IRIS is without a doubt one of the most impeccably crafted films of the year. No fault can be found in the performances. Judi Densch's portrayal of a woman who is losing her most precious possession -- her intellect -- is spot-on perfect, right down to the blank, vague smile of the advanced Alzheimer's patient. Unfortunately, the ability to portray illness has gained a reputation as an "Oscar(R) grab", and in this case, the criticism is undeserved. As Bayley, Jim Broadbent once again shows that he is one of the most versatile characters of his generation. Few actors can segue as seamlessly in one year from singing "Like a Virgin" in a production number in MOULIN ROUGE to playing the complexities of a figure like John Bayley. Hugh Bonneville, who is a near dead-ringer for a young Broadbent, imbues the young Bayley with perhaps a few too many tics and stutters, making Iris' attraction for him nearly inexplicable.
It is, however, Kate Winslet's performance as the young Iris that is the most problematic. It's certainly flawless; no one can portray free-spirited women in period pictures like Winslet. In role after role, she has an energy that seems to practically burst out of her skin. However, we have seen her play this role again and again and again. Winslet is perhaps the most formidable young actress around today, and what I wouldn't give to see her play the mad Juliet Hulme again, instead of reprising Sue Bridehead yet another time. Indeed, IRIS contains two cycling sequences that are literally lifted from JUDE, right down to the shot of the bumbling-but-lovable lover who can't pedal properly. We know that Winslet can play free spirits; it's time for her to take on a new challenge.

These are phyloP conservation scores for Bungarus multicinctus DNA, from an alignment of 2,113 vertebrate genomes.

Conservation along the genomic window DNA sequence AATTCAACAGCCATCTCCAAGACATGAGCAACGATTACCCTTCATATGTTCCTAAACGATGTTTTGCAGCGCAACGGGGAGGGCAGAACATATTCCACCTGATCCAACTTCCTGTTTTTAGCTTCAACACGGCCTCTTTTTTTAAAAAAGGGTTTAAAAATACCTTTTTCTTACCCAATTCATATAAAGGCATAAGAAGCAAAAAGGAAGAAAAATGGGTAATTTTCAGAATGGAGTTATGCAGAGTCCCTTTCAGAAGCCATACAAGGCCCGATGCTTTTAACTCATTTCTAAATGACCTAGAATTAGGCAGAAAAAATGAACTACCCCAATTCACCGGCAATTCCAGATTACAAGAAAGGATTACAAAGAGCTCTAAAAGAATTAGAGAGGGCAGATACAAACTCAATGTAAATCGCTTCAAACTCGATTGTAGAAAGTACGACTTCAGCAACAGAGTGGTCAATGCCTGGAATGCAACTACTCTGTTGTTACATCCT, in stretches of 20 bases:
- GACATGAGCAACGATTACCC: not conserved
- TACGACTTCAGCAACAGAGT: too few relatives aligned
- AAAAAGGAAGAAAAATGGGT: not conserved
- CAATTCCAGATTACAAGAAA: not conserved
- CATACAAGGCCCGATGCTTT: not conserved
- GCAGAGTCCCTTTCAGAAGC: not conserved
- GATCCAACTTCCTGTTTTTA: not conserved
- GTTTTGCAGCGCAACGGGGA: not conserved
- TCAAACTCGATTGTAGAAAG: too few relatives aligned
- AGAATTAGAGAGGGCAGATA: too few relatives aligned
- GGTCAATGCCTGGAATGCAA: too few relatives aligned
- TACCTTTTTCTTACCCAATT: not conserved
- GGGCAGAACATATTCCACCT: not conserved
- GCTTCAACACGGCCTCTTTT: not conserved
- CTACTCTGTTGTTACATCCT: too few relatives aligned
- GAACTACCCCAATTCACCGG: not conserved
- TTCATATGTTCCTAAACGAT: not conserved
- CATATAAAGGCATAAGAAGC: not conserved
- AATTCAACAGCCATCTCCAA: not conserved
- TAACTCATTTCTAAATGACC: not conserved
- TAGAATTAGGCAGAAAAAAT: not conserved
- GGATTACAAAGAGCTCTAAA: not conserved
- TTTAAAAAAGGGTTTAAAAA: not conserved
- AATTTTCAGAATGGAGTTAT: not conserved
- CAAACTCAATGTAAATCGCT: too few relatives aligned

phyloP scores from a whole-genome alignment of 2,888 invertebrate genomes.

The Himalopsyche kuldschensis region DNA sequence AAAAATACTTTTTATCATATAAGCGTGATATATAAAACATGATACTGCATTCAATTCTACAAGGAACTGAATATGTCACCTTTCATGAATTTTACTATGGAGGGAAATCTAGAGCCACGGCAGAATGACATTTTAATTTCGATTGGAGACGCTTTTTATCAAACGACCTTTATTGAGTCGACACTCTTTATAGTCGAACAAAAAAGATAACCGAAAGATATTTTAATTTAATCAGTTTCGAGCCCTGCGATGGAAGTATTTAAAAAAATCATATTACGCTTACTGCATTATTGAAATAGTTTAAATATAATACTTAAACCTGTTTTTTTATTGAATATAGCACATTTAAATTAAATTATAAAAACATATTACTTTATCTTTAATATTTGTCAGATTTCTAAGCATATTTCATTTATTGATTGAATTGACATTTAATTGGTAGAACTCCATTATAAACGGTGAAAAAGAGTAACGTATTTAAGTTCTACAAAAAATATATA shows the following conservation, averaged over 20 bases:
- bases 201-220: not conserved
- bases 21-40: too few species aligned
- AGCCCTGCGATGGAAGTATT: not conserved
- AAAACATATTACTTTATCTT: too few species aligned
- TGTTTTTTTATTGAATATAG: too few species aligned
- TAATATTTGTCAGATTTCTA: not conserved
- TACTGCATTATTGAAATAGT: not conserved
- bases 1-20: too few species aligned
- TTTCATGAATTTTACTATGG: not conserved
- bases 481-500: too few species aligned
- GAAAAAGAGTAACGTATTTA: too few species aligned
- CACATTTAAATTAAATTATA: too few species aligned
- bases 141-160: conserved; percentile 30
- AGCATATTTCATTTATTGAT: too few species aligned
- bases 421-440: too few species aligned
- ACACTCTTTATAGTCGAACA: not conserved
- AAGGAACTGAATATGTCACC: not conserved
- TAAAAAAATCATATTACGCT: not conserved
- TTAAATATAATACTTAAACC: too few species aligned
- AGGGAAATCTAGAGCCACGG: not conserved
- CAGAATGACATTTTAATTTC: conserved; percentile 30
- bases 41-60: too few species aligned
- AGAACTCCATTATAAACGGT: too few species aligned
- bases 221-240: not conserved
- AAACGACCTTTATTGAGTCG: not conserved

The production design is impeccable, with lovely underwater scenes of Iris swimming, as Murdoch loved so well. These scenes are notable for Judi Densch's willingness to have her dumpy, middle-aged body photographed in a swimsuit juxtaposed against Winslet's youthful earth-mother. Murdoch and Bayley's affably cluttered, "famously chaotic household" is an effective backdrop which becomes part of the story as its migration from chaos to filth and neglect is almost imperceptibly referenced. James Horner's lovely score, as rendered by the violin virtuoso Joshua Bell, sets of the story marvelously, without a trace of the derivativeness and often overpowering mawkishness that has characterized many of his recent scores.
The frustration of IRIS is that the whole is somehow, frustratingly, less than the sum of its parts. Instead of an unforgettable portrayal of an iconoclastic woman with a formidable intellect, instead we are presented with a mournful elegy on the passing of the film flesh of youth into dumpy old age, a passing of mind into "that good night". This sort of "mood picture" might make a good art film, but stuffed into a biopic suit of clothing, it merely seems incomplete.
|Review text copyright © 2001 Jill Cozzi and Cozzi fan Tutti. All rights reserved. Reproduction of text in whole or in part in any form or in any medium without express written permission of Cozzi fan Tutti or the author is prohibited.|